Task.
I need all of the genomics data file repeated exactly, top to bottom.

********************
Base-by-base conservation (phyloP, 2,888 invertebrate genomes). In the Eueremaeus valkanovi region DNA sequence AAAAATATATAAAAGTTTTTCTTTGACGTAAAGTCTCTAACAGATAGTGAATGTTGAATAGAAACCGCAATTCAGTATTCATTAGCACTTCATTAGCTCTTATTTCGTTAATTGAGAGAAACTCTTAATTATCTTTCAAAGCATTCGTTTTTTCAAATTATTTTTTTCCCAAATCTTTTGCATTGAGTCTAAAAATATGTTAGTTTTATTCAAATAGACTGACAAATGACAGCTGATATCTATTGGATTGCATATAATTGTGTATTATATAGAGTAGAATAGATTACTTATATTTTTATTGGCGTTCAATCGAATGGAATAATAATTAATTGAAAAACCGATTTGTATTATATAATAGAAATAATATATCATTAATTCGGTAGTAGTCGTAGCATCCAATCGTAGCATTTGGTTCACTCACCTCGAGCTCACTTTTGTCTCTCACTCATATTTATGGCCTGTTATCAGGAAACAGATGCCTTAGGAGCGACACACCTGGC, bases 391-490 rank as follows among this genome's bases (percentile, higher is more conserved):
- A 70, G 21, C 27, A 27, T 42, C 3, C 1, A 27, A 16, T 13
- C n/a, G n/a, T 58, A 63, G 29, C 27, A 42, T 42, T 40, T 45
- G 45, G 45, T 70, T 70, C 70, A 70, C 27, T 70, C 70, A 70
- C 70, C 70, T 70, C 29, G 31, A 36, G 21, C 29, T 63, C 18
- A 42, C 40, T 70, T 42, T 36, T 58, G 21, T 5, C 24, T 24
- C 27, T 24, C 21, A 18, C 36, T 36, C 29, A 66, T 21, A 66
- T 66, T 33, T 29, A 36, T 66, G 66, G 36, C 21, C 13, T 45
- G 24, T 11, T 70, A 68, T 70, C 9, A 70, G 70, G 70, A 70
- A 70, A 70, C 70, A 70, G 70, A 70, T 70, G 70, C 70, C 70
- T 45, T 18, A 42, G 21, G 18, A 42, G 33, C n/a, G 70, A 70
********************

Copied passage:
Base-by-base conservation (phyloP, 2,888 invertebrate genomes). In the Eueremaeus valkanovi region DNA sequence AAAAATATATAAAAGTTTTTCTTTGACGTAAAGTCTCTAACAGATAGTGAATGTTGAATAGAAACCGCAATTCAGTATTCATTAGCACTTCATTAGCTCTTATTTCGTTAATTGAGAGAAACTCTTAATTATCTTTCAAAGCATTCGTTTTTTCAAATTATTTTTTTCCCAAATCTTTTGCATTGAGTCTAAAAATATGTTAGTTTTATTCAAATAGACTGACAAATGACAGCTGATATCTATTGGATTGCATATAATTGTGTATTATATAGAGTAGAATAGATTACTTATATTTTTATTGGCGTTCAATCGAATGGAATAATAATTAATTGAAAAACCGATTTGTATTATATAATAGAAATAATATATCATTAATTCGGTAGTAGTCGTAGCATCCAATCGTAGCATTTGGTTCACTCACCTCGAGCTCACTTTTGTCTCTCACTCATATTTATGGCCTGTTATCAGGAAACAGATGCCTTAGGAGCGACACACCTGGC, bases 391-490 rank as follows among this genome's bases (percentile, higher is more conserved):
- A 70, G 21, C 27, A 27, T 42, C 3, C 1, A 27, A 16, T 13
- C n/a, G n/a, T 58, A 63, G 29, C 27, A 42, T 42, T 40, T 45
- G 45, G 45, T 70, T 70, C 70, A 70, C 27, T 70, C 70, A 70
- C 70, C 70, T 70, C 29, G 31, A 36, G 21, C 29, T 63, C 18
- A 42, C 40, T 70, T 42, T 36, T 58, G 21, T 5, C 24, T 24
- C 27, T 24, C 21, A 18, C 36, T 36, C 29, A 66, T 21, A 66
- T 66, T 33, T 29, A 36, T 66, G 66, G 36, C 21, C 13, T 45
- G 24, T 11, T 70, A 68, T 70, C 9, A 70, G 70, G 70, A 70
- A 70, A 70, C 70, A 70, G 70, A 70, T 70, G 70, C 70, C 70
- T 45, T 18, A 42, G 21, G 18, A 42, G 33, C n/a, G 70, A 70